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Josh Kaufman is the bestselling author of books on business, entrepreneurship, skill acquisition, productivity, creativity, applied psychology, and practical wisdom. About Josh »
I’m going to hazard an educated guess: you’re probably disappointed about how little you think you’ve accomplished this year. Ideally, you’d already be enormously successful, wealthy, influential, and famous by now. It’s taking way too long to make things work. Why can’t you seem to get your act together?
Nothing is wrong with you. An ideal isn’t an ideal unless you haven’t accomplished it yet. Our real achievements are rapidly consumed by the hedonic treadmill. Living in an oceanside villa or driving a brand new car is rapturous for a week or two. After a month, it’s old hat - you barely notice, in the same way your nose quickly acclimates to even the finest perfume after a few minutes.
Whenever you get closer to an ideal, your ideal moves to compensate. If you never take the time to be mindful of your achievements, your vision will forever be on the horizon - even the most successful people are quick to tell you how their lives could be better. If your happiness and life satisfaction are contingent on reaching your ideals, you’ll be miserable for a long time to come.
There is a way, however, you can take stock of your achievements in a way that will boost your confidence and resolve, and the end of the year is the perfect time for this particular exercise.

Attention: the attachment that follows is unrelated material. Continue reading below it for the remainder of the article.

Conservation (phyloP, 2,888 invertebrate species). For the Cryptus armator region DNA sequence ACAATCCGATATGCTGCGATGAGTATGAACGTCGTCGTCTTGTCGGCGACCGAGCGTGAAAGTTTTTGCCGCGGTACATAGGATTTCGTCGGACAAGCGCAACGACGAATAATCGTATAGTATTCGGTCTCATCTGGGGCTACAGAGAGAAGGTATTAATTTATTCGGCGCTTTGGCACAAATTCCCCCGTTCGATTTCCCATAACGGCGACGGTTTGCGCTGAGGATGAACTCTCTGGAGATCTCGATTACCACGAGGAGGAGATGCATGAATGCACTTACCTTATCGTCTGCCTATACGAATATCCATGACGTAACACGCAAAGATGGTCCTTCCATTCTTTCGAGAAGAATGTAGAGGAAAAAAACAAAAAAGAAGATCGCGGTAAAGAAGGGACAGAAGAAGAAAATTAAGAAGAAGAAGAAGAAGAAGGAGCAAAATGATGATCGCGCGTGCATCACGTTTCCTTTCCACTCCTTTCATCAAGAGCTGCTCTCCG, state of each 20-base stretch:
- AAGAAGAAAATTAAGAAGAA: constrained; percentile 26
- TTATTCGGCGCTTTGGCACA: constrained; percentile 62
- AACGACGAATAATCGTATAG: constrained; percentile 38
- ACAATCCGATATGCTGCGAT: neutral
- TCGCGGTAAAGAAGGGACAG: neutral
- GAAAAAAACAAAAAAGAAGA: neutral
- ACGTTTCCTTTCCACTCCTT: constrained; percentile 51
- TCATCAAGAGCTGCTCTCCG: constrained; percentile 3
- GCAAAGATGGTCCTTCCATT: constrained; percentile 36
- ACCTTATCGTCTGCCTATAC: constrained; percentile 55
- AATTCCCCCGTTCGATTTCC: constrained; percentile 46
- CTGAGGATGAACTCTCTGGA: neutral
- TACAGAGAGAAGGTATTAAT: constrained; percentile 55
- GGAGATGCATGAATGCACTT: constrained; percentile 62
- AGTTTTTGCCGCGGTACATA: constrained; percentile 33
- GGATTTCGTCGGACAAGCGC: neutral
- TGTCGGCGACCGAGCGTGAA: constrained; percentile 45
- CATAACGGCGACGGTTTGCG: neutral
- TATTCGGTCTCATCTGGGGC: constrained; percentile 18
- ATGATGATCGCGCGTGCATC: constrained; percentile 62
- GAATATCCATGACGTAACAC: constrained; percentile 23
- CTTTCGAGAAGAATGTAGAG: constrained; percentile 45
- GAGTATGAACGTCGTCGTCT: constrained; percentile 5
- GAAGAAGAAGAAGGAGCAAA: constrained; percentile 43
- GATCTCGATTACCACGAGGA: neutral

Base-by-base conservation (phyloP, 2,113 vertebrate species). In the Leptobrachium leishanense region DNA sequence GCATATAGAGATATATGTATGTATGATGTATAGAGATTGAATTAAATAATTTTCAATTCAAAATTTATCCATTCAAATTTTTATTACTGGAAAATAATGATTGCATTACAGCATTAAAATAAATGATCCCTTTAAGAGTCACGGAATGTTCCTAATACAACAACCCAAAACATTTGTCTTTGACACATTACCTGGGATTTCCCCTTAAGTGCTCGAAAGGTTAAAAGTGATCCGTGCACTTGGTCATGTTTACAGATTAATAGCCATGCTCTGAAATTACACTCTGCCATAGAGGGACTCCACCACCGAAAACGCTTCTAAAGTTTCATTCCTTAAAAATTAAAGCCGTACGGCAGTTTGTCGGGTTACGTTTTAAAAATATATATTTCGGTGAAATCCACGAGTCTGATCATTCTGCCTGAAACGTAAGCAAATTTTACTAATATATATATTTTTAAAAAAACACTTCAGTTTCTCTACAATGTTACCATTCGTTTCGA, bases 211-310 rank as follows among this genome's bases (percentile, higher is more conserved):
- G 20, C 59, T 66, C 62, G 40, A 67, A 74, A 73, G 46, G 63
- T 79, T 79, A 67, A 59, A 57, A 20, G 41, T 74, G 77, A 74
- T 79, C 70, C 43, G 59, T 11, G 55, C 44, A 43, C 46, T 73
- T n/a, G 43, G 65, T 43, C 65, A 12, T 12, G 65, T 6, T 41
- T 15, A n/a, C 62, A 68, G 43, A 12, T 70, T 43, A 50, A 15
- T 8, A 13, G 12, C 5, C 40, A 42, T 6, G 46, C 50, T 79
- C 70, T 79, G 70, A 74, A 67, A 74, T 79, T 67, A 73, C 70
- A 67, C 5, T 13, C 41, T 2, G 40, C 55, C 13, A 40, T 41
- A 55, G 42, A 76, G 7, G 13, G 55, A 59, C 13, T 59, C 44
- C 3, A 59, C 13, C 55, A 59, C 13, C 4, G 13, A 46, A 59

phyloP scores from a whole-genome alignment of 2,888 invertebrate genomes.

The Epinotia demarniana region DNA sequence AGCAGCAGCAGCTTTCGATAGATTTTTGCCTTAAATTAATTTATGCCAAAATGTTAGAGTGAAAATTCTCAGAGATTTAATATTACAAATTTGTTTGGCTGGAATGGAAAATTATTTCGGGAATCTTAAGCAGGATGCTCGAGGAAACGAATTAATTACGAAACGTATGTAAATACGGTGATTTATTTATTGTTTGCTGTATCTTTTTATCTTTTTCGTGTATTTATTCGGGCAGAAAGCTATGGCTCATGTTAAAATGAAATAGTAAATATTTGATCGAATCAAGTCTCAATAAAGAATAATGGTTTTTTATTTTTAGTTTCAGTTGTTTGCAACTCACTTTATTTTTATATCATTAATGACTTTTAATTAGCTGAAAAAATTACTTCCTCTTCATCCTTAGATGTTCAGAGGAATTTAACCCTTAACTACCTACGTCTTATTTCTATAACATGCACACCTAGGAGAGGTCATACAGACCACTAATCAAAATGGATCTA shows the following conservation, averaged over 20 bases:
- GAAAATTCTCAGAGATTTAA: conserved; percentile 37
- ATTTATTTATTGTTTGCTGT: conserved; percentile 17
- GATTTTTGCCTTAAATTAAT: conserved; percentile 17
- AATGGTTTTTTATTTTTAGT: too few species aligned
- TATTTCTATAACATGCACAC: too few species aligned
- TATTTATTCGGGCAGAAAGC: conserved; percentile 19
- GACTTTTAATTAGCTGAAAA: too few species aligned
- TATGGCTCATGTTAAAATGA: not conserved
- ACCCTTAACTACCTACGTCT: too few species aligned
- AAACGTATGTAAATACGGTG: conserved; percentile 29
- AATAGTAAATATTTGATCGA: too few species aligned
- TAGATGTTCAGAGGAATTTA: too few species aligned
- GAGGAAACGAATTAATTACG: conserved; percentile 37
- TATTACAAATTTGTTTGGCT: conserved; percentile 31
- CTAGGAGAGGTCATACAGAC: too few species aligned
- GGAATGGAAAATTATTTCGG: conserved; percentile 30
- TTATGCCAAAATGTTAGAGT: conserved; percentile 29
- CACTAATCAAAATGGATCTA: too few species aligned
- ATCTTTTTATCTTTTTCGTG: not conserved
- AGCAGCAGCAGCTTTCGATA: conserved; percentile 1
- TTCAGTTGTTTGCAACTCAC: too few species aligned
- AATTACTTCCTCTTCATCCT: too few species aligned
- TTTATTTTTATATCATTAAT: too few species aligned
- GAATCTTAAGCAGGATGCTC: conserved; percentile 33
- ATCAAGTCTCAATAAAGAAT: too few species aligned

Think back to where you were this time last year. What were you doing? What did you want? What was your plan?
Grab a sheet of paper and start making a list. Thinking back, what did you accomplish this year? What did you learn? What new and exciting things happened that you didn’t expect?
In general, we tend to over-estimate what we can get done in a day, and underestimate what we can get done in a year. You spend 99.9% of your life handling your daily tasks. Take a moment to think about everything you’ve actually done for a change, and write it all down.
Personally, 2009 was a year of many changes, the vast majority of them great. This year, I:
It’s funny reading over this list - I’ve had a huge year. Even funnier, if you would have asked me on any particular day this year how I was doing vs. my goals, I would have told you I was failing miserably, and that I’m such a huge procrastinator.
One of the best gifts you can give yourself as you close the year is a few hours to think about and write down what you’ve accomplished. You’ll be pleasantly surprised at how much you’ve achieved, which is a huge confidence builder.
This is a particularly good time for this exercise, since you can review the entire decade as well as this year. Chances are, you’ve developed and accomplished a heck of a lot more in the past ten years than you think.
Here’s my quick decade in review:
All in all, it was a fantastic decade, and I’m really looking forward to the next.
What did you accomplish this year? This decade?